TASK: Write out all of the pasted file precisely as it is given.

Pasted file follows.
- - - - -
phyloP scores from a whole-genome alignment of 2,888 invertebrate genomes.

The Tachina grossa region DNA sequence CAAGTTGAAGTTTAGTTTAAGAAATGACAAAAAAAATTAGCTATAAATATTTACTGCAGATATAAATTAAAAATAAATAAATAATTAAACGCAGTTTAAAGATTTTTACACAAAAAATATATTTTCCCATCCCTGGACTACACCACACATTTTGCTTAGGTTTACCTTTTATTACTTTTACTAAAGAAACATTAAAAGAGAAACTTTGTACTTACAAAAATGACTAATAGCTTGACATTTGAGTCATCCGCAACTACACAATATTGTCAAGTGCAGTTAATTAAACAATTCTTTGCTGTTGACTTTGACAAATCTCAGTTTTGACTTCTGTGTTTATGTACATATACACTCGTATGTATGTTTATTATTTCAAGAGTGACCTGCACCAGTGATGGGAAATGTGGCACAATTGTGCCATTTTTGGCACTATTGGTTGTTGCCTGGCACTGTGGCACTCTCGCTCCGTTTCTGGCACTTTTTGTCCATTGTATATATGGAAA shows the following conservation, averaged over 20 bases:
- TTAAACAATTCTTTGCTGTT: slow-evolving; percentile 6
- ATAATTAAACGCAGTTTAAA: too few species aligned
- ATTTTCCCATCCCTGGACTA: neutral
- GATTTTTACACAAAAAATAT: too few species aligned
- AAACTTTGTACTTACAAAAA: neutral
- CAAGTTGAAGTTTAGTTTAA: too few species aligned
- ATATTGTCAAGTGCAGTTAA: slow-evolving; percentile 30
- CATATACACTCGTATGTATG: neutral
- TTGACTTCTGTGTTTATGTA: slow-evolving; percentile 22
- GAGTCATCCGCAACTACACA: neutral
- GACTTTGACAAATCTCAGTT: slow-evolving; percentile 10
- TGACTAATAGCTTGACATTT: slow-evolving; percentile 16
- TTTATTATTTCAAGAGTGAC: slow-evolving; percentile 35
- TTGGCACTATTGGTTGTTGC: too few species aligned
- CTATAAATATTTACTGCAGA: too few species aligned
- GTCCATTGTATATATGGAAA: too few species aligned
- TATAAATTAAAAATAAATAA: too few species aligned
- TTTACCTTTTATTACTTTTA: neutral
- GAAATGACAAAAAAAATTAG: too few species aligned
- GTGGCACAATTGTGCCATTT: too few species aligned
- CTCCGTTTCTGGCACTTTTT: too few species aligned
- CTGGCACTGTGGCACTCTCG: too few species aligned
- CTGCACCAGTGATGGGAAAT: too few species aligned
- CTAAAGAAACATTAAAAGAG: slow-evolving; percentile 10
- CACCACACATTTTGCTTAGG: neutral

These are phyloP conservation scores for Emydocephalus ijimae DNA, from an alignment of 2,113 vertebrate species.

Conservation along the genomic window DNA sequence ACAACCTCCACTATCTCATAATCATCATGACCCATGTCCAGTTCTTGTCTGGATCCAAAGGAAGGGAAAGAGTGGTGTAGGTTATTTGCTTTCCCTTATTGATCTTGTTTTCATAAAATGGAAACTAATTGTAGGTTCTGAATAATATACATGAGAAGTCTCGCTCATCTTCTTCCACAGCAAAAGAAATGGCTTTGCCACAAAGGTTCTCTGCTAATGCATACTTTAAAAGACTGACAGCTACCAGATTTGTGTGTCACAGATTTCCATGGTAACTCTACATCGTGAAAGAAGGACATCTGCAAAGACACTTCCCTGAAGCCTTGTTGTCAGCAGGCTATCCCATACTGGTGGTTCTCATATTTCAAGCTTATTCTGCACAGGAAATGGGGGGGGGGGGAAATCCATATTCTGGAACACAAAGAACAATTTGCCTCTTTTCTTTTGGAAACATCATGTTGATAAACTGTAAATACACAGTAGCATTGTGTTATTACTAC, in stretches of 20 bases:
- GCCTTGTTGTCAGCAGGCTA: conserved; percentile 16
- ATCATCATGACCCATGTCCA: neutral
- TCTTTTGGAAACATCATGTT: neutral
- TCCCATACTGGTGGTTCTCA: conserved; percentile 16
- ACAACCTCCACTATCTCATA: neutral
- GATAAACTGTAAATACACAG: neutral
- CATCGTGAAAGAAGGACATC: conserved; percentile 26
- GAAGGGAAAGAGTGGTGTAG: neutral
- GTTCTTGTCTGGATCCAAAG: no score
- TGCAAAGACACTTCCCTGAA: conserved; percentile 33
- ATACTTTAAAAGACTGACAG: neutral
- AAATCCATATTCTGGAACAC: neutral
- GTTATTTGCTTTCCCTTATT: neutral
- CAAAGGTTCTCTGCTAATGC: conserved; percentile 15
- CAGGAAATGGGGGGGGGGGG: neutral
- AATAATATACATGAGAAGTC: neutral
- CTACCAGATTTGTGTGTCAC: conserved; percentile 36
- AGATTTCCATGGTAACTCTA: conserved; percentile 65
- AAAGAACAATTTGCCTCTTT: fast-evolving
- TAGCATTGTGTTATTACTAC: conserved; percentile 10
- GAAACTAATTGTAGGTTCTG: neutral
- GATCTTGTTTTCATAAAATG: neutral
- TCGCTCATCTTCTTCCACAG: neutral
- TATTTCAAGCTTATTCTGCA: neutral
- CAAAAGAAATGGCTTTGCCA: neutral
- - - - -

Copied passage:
phyloP scores from a whole-genome alignment of 2,888 invertebrate genomes.

The Tachina grossa region DNA sequence CAAGTTGAAGTTTAGTTTAAGAAATGACAAAAAAAATTAGCTATAAATATTTACTGCAGATATAAATTAAAAATAAATAAATAATTAAACGCAGTTTAAAGATTTTTACACAAAAAATATATTTTCCCATCCCTGGACTACACCACACATTTTGCTTAGGTTTACCTTTTATTACTTTTACTAAAGAAACATTAAAAGAGAAACTTTGTACTTACAAAAATGACTAATAGCTTGACATTTGAGTCATCCGCAACTACACAATATTGTCAAGTGCAGTTAATTAAACAATTCTTTGCTGTTGACTTTGACAAATCTCAGTTTTGACTTCTGTGTTTATGTACATATACACTCGTATGTATGTTTATTATTTCAAGAGTGACCTGCACCAGTGATGGGAAATGTGGCACAATTGTGCCATTTTTGGCACTATTGGTTGTTGCCTGGCACTGTGGCACTCTCGCTCCGTTTCTGGCACTTTTTGTCCATTGTATATATGGAAA shows the following conservation, averaged over 20 bases:
- TTAAACAATTCTTTGCTGTT: slow-evolving; percentile 6
- ATAATTAAACGCAGTTTAAA: too few species aligned
- ATTTTCCCATCCCTGGACTA: neutral
- GATTTTTACACAAAAAATAT: too few species aligned
- AAACTTTGTACTTACAAAAA: neutral
- CAAGTTGAAGTTTAGTTTAA: too few species aligned
- ATATTGTCAAGTGCAGTTAA: slow-evolving; percentile 30
- CATATACACTCGTATGTATG: neutral
- TTGACTTCTGTGTTTATGTA: slow-evolving; percentile 22
- GAGTCATCCGCAACTACACA: neutral
- GACTTTGACAAATCTCAGTT: slow-evolving; percentile 10
- TGACTAATAGCTTGACATTT: slow-evolving; percentile 16
- TTTATTATTTCAAGAGTGAC: slow-evolving; percentile 35
- TTGGCACTATTGGTTGTTGC: too few species aligned
- CTATAAATATTTACTGCAGA: too few species aligned
- GTCCATTGTATATATGGAAA: too few species aligned
- TATAAATTAAAAATAAATAA: too few species aligned
- TTTACCTTTTATTACTTTTA: neutral
- GAAATGACAAAAAAAATTAG: too few species aligned
- GTGGCACAATTGTGCCATTT: too few species aligned
- CTCCGTTTCTGGCACTTTTT: too few species aligned
- CTGGCACTGTGGCACTCTCG: too few species aligned
- CTGCACCAGTGATGGGAAAT: too few species aligned
- CTAAAGAAACATTAAAAGAG: slow-evolving; percentile 10
- CACCACACATTTTGCTTAGG: neutral

These are phyloP conservation scores for Emydocephalus ijimae DNA, from an alignment of 2,113 vertebrate species.

Conservation along the genomic window DNA sequence ACAACCTCCACTATCTCATAATCATCATGACCCATGTCCAGTTCTTGTCTGGATCCAAAGGAAGGGAAAGAGTGGTGTAGGTTATTTGCTTTCCCTTATTGATCTTGTTTTCATAAAATGGAAACTAATTGTAGGTTCTGAATAATATACATGAGAAGTCTCGCTCATCTTCTTCCACAGCAAAAGAAATGGCTTTGCCACAAAGGTTCTCTGCTAATGCATACTTTAAAAGACTGACAGCTACCAGATTTGTGTGTCACAGATTTCCATGGTAACTCTACATCGTGAAAGAAGGACATCTGCAAAGACACTTCCCTGAAGCCTTGTTGTCAGCAGGCTATCCCATACTGGTGGTTCTCATATTTCAAGCTTATTCTGCACAGGAAATGGGGGGGGGGGGAAATCCATATTCTGGAACACAAAGAACAATTTGCCTCTTTTCTTTTGGAAACATCATGTTGATAAACTGTAAATACACAGTAGCATTGTGTTATTACTAC, in stretches of 20 bases:
- GCCTTGTTGTCAGCAGGCTA: conserved; percentile 16
- ATCATCATGACCCATGTCCA: neutral
- TCTTTTGGAAACATCATGTT: neutral
- TCCCATACTGGTGGTTCTCA: conserved; percentile 16
- ACAACCTCCACTATCTCATA: neutral
- GATAAACTGTAAATACACAG: neutral
- CATCGTGAAAGAAGGACATC: conserved; percentile 26
- GAAGGGAAAGAGTGGTGTAG: neutral
- GTTCTTGTCTGGATCCAAAG: no score
- TGCAAAGACACTTCCCTGAA: conserved; percentile 33
- ATACTTTAAAAGACTGACAG: neutral
- AAATCCATATTCTGGAACAC: neutral
- GTTATTTGCTTTCCCTTATT: neutral
- CAAAGGTTCTCTGCTAATGC: conserved; percentile 15
- CAGGAAATGGGGGGGGGGGG: neutral
- AATAATATACATGAGAAGTC: neutral
- CTACCAGATTTGTGTGTCAC: conserved; percentile 36
- AGATTTCCATGGTAACTCTA: conserved; percentile 65
- AAAGAACAATTTGCCTCTTT: fast-evolving
- TAGCATTGTGTTATTACTAC: conserved; percentile 10
- GAAACTAATTGTAGGTTCTG: neutral
- GATCTTGTTTTCATAAAATG: neutral
- TCGCTCATCTTCTTCCACAG: neutral
- TATTTCAAGCTTATTCTGCA: neutral
- CAAAAGAAATGGCTTTGCCA: neutral